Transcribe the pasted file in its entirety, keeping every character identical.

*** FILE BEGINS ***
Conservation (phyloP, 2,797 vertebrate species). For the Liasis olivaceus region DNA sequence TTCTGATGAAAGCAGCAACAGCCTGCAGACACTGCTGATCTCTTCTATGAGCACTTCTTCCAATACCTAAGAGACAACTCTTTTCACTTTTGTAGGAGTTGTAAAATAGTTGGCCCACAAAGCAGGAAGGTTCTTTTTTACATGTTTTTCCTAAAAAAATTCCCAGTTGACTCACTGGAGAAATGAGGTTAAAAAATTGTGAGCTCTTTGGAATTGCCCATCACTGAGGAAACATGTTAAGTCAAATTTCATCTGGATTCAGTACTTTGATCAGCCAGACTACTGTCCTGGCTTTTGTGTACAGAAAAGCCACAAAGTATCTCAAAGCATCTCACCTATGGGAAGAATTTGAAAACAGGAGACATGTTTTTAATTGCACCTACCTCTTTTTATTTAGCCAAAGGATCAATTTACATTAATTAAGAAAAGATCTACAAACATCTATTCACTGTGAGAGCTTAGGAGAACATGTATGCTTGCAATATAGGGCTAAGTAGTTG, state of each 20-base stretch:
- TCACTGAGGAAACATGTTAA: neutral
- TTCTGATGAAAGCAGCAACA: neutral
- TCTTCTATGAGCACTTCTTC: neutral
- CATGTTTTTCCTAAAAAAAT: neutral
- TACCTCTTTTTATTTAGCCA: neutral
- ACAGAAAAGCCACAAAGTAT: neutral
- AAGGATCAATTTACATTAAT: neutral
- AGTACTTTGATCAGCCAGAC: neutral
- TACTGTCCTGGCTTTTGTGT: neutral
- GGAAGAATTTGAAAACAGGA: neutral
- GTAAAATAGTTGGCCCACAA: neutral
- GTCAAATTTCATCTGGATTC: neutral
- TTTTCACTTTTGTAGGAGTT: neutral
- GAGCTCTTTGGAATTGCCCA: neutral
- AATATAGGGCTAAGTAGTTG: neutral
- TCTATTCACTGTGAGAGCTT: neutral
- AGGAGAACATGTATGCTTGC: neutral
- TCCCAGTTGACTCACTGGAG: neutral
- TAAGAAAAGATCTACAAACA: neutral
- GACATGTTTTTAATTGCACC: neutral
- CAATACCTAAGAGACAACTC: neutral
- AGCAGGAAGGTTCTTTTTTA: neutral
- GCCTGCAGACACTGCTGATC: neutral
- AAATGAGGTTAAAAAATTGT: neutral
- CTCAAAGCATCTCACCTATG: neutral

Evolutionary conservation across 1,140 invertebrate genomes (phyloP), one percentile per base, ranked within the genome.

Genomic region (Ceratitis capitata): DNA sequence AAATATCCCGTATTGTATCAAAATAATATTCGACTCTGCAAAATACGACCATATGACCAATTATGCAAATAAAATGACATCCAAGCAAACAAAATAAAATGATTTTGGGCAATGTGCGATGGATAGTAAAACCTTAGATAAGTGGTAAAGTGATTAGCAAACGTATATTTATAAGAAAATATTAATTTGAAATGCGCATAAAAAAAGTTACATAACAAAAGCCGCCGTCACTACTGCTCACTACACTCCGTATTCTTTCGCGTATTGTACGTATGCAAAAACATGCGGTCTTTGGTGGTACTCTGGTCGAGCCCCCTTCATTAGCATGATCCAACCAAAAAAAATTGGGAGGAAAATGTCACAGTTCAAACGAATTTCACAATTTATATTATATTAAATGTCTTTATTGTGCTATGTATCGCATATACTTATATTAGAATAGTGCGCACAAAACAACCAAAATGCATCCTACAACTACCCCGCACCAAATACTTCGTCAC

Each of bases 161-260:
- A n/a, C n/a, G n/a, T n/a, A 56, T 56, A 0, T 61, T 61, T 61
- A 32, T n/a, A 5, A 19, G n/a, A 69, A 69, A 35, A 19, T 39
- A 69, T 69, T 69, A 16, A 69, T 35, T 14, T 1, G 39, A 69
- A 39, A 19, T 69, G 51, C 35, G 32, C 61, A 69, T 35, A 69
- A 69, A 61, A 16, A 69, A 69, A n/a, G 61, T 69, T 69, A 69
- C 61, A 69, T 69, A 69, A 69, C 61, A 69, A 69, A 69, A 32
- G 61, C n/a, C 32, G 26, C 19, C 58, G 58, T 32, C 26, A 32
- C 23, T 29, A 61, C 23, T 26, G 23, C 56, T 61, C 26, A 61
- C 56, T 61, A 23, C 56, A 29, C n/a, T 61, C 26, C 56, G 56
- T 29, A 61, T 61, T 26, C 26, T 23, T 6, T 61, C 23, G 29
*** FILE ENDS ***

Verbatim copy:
Conservation (phyloP, 2,797 vertebrate species). For the Liasis olivaceus region DNA sequence TTCTGATGAAAGCAGCAACAGCCTGCAGACACTGCTGATCTCTTCTATGAGCACTTCTTCCAATACCTAAGAGACAACTCTTTTCACTTTTGTAGGAGTTGTAAAATAGTTGGCCCACAAAGCAGGAAGGTTCTTTTTTACATGTTTTTCCTAAAAAAATTCCCAGTTGACTCACTGGAGAAATGAGGTTAAAAAATTGTGAGCTCTTTGGAATTGCCCATCACTGAGGAAACATGTTAAGTCAAATTTCATCTGGATTCAGTACTTTGATCAGCCAGACTACTGTCCTGGCTTTTGTGTACAGAAAAGCCACAAAGTATCTCAAAGCATCTCACCTATGGGAAGAATTTGAAAACAGGAGACATGTTTTTAATTGCACCTACCTCTTTTTATTTAGCCAAAGGATCAATTTACATTAATTAAGAAAAGATCTACAAACATCTATTCACTGTGAGAGCTTAGGAGAACATGTATGCTTGCAATATAGGGCTAAGTAGTTG, state of each 20-base stretch:
- TCACTGAGGAAACATGTTAA: neutral
- TTCTGATGAAAGCAGCAACA: neutral
- TCTTCTATGAGCACTTCTTC: neutral
- CATGTTTTTCCTAAAAAAAT: neutral
- TACCTCTTTTTATTTAGCCA: neutral
- ACAGAAAAGCCACAAAGTAT: neutral
- AAGGATCAATTTACATTAAT: neutral
- AGTACTTTGATCAGCCAGAC: neutral
- TACTGTCCTGGCTTTTGTGT: neutral
- GGAAGAATTTGAAAACAGGA: neutral
- GTAAAATAGTTGGCCCACAA: neutral
- GTCAAATTTCATCTGGATTC: neutral
- TTTTCACTTTTGTAGGAGTT: neutral
- GAGCTCTTTGGAATTGCCCA: neutral
- AATATAGGGCTAAGTAGTTG: neutral
- TCTATTCACTGTGAGAGCTT: neutral
- AGGAGAACATGTATGCTTGC: neutral
- TCCCAGTTGACTCACTGGAG: neutral
- TAAGAAAAGATCTACAAACA: neutral
- GACATGTTTTTAATTGCACC: neutral
- CAATACCTAAGAGACAACTC: neutral
- AGCAGGAAGGTTCTTTTTTA: neutral
- GCCTGCAGACACTGCTGATC: neutral
- AAATGAGGTTAAAAAATTGT: neutral
- CTCAAAGCATCTCACCTATG: neutral

Evolutionary conservation across 1,140 invertebrate genomes (phyloP), one percentile per base, ranked within the genome.

Genomic region (Ceratitis capitata): DNA sequence AAATATCCCGTATTGTATCAAAATAATATTCGACTCTGCAAAATACGACCATATGACCAATTATGCAAATAAAATGACATCCAAGCAAACAAAATAAAATGATTTTGGGCAATGTGCGATGGATAGTAAAACCTTAGATAAGTGGTAAAGTGATTAGCAAACGTATATTTATAAGAAAATATTAATTTGAAATGCGCATAAAAAAAGTTACATAACAAAAGCCGCCGTCACTACTGCTCACTACACTCCGTATTCTTTCGCGTATTGTACGTATGCAAAAACATGCGGTCTTTGGTGGTACTCTGGTCGAGCCCCCTTCATTAGCATGATCCAACCAAAAAAAATTGGGAGGAAAATGTCACAGTTCAAACGAATTTCACAATTTATATTATATTAAATGTCTTTATTGTGCTATGTATCGCATATACTTATATTAGAATAGTGCGCACAAAACAACCAAAATGCATCCTACAACTACCCCGCACCAAATACTTCGTCAC

Each of bases 161-260:
- A n/a, C n/a, G n/a, T n/a, A 56, T 56, A 0, T 61, T 61, T 61
- A 32, T n/a, A 5, A 19, G n/a, A 69, A 69, A 35, A 19, T 39
- A 69, T 69, T 69, A 16, A 69, T 35, T 14, T 1, G 39, A 69
- A 39, A 19, T 69, G 51, C 35, G 32, C 61, A 69, T 35, A 69
- A 69, A 61, A 16, A 69, A 69, A n/a, G 61, T 69, T 69, A 69
- C 61, A 69, T 69, A 69, A 69, C 61, A 69, A 69, A 69, A 32
- G 61, C n/a, C 32, G 26, C 19, C 58, G 58, T 32, C 26, A 32
- C 23, T 29, A 61, C 23, T 26, G 23, C 56, T 61, C 26, A 61
- C 56, T 61, A 23, C 56, A 29, C n/a, T 61, C 26, C 56, G 56
- T 29, A 61, T 61, T 26, C 26, T 23, T 6, T 61, C 23, G 29